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| othernames=''[[Irissë]]'', ''Ar-Feiniel'', "White Lady of the Noldor"
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Aredhel's name in Valinor used to be ''Írissë'' <ref>{{PM|11}}</ref>. In Sindarin this name was Iréth.
Aredhel's name in [[Valinor]] used to be ''Írissë''. In [[Sindarin]] this name was ''Íreth''. <ref>{{PM|XI}}, p. 345</ref>
The name ''Aredhel'' means "Noble Elf" in [[Sindarin]]<ref>{{PE|17}}, p. 139</ref> and is probably an epessë acquired later.
The name ''Aredhel'' means "Noble Elf" in [[Sindarin]],<ref>{{PE|17}}, p. 139</ref> and is probably an [[epessë]] acquired later.{{fact}}
Note on pronunciation: Aredhel should be pronounced ''ar-eth-el'' (hard "th"), not ''ar-ed-hel''.
Note on pronunciation: Aredhel should be pronounced ''ar-eth-el'' (hard "th"), not ''ar-ed-hel''.

Revision as of 17:23, 19 October 2011

Biographical Information
Other namesÍrissë, Ar-Feiniel, "White Lady of the Noldor"
LanguageQuenya and Sindarin
BirthY.T. 1362[1]
DeathF.A. 400 (aged 1,738 years[note 1])
HouseHouse of Fingolfin
ParentageFingolfin and Anairë
SiblingsFingon, Turgon and Argon
Physical Description
Hair colorDark[2]
ClothingSilver and white[2]
GalleryImages of Aredhel
Aredhel, also called Ar-Feiniel, the White Lady of the Noldor, was the daughter of High King Fingolfin and Anairë, sister of Fingon, Turgon, and Argon, and mother of Maeglin.

She was tall and strong, fond of hunting and riding in the forests. Her skin was pale and her hair dark; she always wore silver and white. Though fond of the sons of Fëanor, she never fell in love with any of them.



After arriving in Middle-earth, she dwelt in Nevrast with Turgon, and went with him to Gondolin. But after two hundred years the longing for the forests and wide lands overcame her, and she asked leave to depart. Turgon was unwilling, fearing the exposure of the Hidden Kingdom, but eventually relented.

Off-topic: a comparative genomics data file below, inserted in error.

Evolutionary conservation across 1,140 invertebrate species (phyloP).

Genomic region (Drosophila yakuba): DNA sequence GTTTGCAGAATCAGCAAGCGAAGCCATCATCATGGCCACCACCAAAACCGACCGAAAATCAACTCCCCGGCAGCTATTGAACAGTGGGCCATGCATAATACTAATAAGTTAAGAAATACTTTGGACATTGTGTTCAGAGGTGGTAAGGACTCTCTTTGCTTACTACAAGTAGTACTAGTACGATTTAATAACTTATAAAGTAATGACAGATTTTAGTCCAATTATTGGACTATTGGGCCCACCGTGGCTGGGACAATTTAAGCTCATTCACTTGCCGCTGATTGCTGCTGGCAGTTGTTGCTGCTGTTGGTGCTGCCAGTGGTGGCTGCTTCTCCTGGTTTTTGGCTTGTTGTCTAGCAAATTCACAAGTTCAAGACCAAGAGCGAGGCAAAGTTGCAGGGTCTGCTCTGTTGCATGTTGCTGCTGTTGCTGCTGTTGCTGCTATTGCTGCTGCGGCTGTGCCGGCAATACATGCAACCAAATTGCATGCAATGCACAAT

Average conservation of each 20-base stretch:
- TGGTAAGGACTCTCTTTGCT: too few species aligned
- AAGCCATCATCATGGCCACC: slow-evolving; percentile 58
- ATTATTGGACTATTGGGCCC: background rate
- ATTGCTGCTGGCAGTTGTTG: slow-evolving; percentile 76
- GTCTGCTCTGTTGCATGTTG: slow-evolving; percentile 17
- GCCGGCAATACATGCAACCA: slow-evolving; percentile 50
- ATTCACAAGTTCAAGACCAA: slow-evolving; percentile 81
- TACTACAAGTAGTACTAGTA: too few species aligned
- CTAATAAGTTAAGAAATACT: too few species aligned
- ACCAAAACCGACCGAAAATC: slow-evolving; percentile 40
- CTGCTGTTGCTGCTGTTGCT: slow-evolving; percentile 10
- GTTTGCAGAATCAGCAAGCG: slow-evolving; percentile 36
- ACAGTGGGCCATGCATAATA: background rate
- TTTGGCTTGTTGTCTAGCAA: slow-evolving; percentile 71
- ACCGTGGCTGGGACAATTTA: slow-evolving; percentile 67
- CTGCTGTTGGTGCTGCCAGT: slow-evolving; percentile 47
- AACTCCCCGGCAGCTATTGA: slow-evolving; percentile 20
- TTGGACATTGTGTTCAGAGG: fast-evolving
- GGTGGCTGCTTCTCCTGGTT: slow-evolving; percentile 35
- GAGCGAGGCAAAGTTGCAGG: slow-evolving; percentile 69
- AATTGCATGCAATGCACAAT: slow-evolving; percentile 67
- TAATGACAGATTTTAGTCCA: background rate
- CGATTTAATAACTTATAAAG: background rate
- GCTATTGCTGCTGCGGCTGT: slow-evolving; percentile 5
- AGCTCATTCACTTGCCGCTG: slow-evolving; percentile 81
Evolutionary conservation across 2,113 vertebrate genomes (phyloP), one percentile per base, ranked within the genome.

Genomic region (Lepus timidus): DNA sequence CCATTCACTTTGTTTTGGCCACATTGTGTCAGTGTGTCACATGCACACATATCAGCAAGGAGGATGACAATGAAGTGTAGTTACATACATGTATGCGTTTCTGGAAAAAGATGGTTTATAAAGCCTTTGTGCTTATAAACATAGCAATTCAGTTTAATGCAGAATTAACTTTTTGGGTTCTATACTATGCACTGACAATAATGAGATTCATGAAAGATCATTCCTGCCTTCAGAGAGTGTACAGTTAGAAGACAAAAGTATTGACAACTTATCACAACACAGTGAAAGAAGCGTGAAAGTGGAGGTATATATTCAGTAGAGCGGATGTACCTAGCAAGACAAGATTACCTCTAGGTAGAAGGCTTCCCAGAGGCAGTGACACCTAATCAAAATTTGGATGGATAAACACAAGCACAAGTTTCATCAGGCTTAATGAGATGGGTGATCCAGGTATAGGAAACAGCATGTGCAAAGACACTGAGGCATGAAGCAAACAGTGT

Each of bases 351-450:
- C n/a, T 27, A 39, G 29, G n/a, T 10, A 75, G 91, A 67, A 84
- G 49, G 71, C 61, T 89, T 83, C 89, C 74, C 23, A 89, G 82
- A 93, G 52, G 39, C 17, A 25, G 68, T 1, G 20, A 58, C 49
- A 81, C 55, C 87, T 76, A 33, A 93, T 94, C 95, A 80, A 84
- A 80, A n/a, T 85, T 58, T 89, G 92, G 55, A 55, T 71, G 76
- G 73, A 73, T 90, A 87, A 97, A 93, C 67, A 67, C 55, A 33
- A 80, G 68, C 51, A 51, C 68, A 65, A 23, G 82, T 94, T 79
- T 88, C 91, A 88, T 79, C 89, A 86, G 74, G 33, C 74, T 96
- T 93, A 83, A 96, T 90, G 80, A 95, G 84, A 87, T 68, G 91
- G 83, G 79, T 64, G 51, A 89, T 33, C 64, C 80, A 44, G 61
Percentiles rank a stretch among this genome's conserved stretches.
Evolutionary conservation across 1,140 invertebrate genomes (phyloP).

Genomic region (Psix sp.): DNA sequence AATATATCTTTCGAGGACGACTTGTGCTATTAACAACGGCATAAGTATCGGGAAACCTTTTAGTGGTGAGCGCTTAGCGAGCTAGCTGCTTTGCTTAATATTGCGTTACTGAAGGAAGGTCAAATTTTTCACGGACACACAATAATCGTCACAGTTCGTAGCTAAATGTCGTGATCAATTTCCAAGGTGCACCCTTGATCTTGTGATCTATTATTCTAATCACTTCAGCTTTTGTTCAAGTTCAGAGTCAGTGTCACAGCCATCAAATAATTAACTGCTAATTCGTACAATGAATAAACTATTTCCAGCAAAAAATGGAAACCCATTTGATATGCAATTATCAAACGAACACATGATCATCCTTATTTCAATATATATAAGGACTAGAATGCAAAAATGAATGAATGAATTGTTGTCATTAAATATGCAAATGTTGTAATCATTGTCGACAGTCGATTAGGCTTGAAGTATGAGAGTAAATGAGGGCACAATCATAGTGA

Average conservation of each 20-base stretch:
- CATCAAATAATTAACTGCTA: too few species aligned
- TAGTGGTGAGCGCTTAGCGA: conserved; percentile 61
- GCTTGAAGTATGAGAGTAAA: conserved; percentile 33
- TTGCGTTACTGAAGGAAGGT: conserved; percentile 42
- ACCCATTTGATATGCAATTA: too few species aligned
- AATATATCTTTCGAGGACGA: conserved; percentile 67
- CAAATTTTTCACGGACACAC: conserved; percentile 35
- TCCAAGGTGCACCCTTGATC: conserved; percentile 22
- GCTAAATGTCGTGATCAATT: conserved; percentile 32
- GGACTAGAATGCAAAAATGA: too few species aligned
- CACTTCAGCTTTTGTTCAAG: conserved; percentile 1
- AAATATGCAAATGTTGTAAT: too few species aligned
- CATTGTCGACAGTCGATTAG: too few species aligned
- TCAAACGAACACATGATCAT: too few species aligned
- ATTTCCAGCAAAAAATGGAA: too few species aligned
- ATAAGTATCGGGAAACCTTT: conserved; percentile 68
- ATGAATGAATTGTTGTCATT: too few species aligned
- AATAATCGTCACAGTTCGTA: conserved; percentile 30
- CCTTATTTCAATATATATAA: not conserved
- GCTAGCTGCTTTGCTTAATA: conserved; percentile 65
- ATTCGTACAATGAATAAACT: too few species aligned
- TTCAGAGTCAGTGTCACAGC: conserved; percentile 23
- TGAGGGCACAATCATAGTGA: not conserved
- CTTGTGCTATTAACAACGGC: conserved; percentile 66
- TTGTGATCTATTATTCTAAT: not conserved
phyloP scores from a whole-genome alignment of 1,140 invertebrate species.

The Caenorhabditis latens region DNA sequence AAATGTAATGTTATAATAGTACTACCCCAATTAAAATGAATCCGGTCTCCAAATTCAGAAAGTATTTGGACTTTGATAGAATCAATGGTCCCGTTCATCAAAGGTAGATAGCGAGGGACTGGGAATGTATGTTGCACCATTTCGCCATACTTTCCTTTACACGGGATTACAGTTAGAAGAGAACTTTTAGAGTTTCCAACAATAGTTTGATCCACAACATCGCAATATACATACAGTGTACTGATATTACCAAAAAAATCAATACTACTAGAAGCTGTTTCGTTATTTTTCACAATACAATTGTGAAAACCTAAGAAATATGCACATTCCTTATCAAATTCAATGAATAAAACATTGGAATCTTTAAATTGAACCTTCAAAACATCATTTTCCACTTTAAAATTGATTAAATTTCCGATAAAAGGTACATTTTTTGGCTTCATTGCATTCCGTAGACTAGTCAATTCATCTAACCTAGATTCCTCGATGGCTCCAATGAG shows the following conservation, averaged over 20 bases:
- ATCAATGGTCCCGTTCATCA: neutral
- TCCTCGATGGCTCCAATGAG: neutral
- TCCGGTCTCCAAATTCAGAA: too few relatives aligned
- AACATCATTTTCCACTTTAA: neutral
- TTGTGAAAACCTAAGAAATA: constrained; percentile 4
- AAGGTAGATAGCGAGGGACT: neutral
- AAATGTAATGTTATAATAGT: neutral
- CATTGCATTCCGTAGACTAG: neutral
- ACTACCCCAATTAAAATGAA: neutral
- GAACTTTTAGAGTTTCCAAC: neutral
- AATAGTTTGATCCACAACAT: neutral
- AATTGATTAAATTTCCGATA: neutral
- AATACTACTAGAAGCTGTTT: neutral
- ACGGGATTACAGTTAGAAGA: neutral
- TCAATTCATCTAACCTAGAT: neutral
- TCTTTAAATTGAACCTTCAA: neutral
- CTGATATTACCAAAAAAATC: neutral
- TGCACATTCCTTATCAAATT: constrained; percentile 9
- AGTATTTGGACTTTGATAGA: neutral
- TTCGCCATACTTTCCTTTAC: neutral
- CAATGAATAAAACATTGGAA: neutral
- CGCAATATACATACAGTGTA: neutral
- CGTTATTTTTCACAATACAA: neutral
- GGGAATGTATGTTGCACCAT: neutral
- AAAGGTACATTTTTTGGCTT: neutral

Riding with companions, they were denied entrance to Doriath, it being closed to the Ñoldor, and so they went around to the north, where she was separated in the dangerous region of Nan Dungortheb and reported lost. But she reached Himlad safely, and waited there to meet Celegorm who was abroad, but eventually she wandered out of boredom, and became lost in the forest of Nan Elmoth.

Aredhel meeting Eöl

Eöl the Dark Elf ruled those woods; they met, and he led to his home, where she stayed for many years, and were married. They had a son named Maeglin, and telling him of her former life and home, she desired to see them again, and left Nan Elmoth with Maeglin while Eöl was away. They reached Gondolin (not realizing that Eöl was following them all the while), and were received with rejoicing. Eöl was also discovered and brought before Turgon, but rather than accept Turgon's judgment, he attempted to kill his son. Aredhel stepped in front of the stab, but because it was a poisoned dart, she died that night from the wound.

Eöl was cast down from the city walls and died, while Maeglin became mighty in Gondolin and later betrayed it to Morgoth.


Aredhel's name in Valinor used to be Írissë. In Sindarin this name was Íreth. [3]

The name Aredhel means "Noble Elf" in Sindarin,[4] and is probably an epessë acquired later.[source?]

Note on pronunciation: Aredhel should be pronounced ar-eth-el (hard "th"), not ar-ed-hel.

Other Versions of the Legendarium

The names Aredhel and Ar-Feiniel ("noble white lady") were both originally intended to stand alone, and be used as the main name of Irissë. While preparing The Silmarillion for publication Christopher Tolkien could not discover which name was intended to be used as her final name, and he therefore chose to use both names: a decision he later stated in the History of Middle-earth series was possibly mistaken.



See Also


  1. Years of the Sun. Each Year of the Tree is equal to 9.582 Years of the Sun, and the Years of the Trees ended in the year 1500. So, 400 + 9.582 x 138 = 1,777.


  1. J.R.R. Tolkien, Christopher Tolkien (ed.), Morgoth's Ring, "Part Two. The Annals of Aman", p. 102, notes 8 and 9
  2. 2.0 2.1 2.2 J.R.R. Tolkien, Christopher Tolkien (ed.), The Silmarillion, "Quenta Silmarillion: Of Eldamar and the Princes of the Eldalië"
  3. J.R.R. Tolkien, Christopher Tolkien (ed.), The Peoples of Middle-earth, "The Shibboleth of Fëanor", p. 345
  4. J.R.R. Tolkien, "Words, Phrases and Passages in Various Tongues in The Lord of the Rings", in Parma Eldalamberon XVII (edited by Christopher Gilson), p. 139